We propose at § 485.642(b) to establish a new standard, “Applicability”, to require the CAH's discharge planning process to identify the discharge needs of each patient and to develop an appropriate discharge plan. We note that, in accordance with section 1814(a)(8) of the Act and § 424.15, physicians must certify that the individual may reasonably be expected to be discharged or transferred to a hospital within 96 hours after admission to the CAH. We propose to require that the discharge planning process must apply to all inpatients, observation patients, patients undergoing surgery or same-day procedures where anesthesia or moderate sedation was used, emergency department patients identified as needing a discharge plan, and any other category of patients as recommended by the professional healthcare staff and approved by the governing body or responsible individual.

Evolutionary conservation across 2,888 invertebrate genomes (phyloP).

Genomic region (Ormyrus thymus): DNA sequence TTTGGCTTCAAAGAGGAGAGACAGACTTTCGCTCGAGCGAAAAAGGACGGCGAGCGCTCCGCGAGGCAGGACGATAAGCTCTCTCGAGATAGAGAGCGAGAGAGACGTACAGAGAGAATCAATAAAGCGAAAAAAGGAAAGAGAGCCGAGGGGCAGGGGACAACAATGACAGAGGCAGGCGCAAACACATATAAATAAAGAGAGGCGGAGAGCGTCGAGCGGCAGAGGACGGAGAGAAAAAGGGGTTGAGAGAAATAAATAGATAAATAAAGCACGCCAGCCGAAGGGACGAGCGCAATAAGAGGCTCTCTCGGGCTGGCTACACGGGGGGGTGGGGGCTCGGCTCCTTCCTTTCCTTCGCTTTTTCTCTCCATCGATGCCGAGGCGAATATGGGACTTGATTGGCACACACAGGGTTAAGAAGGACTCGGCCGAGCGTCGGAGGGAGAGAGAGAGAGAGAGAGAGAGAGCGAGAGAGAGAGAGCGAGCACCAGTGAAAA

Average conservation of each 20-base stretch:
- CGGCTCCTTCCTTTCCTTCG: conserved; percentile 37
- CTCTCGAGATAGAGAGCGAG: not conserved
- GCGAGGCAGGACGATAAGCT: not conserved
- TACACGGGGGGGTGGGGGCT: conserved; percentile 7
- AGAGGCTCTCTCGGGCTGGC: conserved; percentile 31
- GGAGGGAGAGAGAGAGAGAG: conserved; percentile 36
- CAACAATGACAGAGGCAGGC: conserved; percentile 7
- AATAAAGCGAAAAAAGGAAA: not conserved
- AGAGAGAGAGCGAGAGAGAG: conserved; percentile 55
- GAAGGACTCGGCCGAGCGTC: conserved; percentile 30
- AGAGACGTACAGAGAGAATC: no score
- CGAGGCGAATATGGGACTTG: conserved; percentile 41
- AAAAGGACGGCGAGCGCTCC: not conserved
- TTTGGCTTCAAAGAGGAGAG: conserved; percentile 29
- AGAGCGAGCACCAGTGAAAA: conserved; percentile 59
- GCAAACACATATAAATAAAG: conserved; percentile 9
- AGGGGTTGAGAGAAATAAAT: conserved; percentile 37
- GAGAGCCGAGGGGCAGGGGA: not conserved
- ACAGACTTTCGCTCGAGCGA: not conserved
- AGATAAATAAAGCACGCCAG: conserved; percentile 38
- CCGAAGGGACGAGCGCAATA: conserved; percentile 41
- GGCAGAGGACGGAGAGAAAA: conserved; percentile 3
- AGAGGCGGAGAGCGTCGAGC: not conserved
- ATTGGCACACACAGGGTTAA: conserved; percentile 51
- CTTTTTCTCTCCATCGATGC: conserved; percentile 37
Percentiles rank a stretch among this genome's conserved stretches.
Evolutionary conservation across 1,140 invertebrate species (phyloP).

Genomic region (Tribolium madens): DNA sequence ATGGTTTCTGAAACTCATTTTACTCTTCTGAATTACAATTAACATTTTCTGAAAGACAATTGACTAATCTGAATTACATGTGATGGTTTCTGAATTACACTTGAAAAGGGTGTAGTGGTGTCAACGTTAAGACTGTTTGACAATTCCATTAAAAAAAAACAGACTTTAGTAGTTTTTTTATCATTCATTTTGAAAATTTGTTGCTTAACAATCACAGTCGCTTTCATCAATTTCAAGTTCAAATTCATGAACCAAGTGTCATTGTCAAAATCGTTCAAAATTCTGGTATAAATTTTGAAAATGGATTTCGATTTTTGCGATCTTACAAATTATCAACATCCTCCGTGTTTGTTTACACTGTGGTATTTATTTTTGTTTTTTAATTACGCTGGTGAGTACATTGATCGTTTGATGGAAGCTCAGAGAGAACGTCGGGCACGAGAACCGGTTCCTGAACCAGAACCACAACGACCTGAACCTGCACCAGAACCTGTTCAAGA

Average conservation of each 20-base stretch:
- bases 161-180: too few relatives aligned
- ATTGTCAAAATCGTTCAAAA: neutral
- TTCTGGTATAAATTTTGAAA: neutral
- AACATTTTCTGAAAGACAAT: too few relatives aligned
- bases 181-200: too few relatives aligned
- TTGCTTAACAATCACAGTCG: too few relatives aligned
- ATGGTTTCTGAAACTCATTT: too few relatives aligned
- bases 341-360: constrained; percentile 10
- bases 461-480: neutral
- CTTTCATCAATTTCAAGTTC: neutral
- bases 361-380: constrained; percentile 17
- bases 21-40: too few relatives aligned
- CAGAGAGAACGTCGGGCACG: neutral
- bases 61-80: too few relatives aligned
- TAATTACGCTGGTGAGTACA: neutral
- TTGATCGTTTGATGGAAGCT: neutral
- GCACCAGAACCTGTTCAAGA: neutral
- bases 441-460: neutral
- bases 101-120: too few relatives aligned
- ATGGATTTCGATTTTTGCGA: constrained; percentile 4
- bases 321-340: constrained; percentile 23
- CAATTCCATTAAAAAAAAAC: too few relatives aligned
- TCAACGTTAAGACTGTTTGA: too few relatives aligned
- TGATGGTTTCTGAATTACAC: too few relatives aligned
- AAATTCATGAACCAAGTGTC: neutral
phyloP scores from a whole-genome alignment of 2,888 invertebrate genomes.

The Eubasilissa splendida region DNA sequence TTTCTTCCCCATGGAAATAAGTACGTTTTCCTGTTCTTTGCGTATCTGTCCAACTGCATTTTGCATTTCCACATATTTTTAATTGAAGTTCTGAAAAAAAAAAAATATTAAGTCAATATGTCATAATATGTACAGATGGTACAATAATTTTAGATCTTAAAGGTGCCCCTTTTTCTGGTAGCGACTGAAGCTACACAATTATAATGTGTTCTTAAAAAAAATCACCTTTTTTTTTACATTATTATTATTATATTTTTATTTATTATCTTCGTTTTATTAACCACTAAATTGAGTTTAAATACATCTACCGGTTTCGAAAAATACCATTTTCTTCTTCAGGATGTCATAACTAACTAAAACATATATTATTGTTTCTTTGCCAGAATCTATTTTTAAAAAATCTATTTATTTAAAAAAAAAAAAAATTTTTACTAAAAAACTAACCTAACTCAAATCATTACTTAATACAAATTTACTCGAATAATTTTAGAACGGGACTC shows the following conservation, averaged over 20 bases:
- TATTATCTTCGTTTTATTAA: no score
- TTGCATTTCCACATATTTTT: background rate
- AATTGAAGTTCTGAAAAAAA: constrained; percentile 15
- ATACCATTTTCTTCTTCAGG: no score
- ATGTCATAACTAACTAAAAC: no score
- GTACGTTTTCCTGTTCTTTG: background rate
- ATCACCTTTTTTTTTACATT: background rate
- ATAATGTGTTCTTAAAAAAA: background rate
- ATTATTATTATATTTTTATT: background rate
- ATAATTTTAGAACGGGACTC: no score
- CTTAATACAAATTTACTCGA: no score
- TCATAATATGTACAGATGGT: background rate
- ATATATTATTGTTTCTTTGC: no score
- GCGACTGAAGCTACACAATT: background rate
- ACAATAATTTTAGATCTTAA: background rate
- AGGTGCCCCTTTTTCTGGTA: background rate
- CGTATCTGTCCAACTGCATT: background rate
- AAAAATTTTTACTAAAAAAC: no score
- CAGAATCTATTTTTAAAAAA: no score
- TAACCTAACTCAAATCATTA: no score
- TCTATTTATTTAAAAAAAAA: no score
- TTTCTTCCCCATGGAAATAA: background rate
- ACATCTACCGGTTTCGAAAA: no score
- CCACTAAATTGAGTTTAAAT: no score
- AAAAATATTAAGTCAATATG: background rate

3. Discharge Planning Process (Proposed § 485.642(c))

We propose at § 485.642(c), “Discharge planning process,” to require that CAHs implement a discharge planning process to begin identifying the anticipated post-discharge goals, preferences, and discharge needs of the patient and begin to develop an appropriate discharge plan for the patients identified in proposed § 485.642(b). We propose at § 485.642(c)(1) to require that a registered nurse, social worker, or other personnel qualified in accordance with the CAH's discharge planning policies must coordinate the discharge needs evaluation and development of the discharge plan. We also propose at § 485.642(c)(2) to require that the discharge planning process begin within 24 hours after admission or registration for each applicable patient identified under the proposed requirement at § 485.642(b), and is completed prior to discharge home or transfer to another facility, without unduly delaying the patient's discharge or transfer. If the patient's stay was less than 24 hours, the discharge needs would be identified prior to the patient's discharge home or transfer to another facility and without unnecessarily delaying the patient's discharge or transfer. We note that this policy does not pertain to emergency-level transfers for patients who require a higher level of care. However, while an emergency-level transfer would not need a discharge evaluation and plan, we would expect that the CAH would send necessary and pertinent information with the patient that is being transferred to another facility.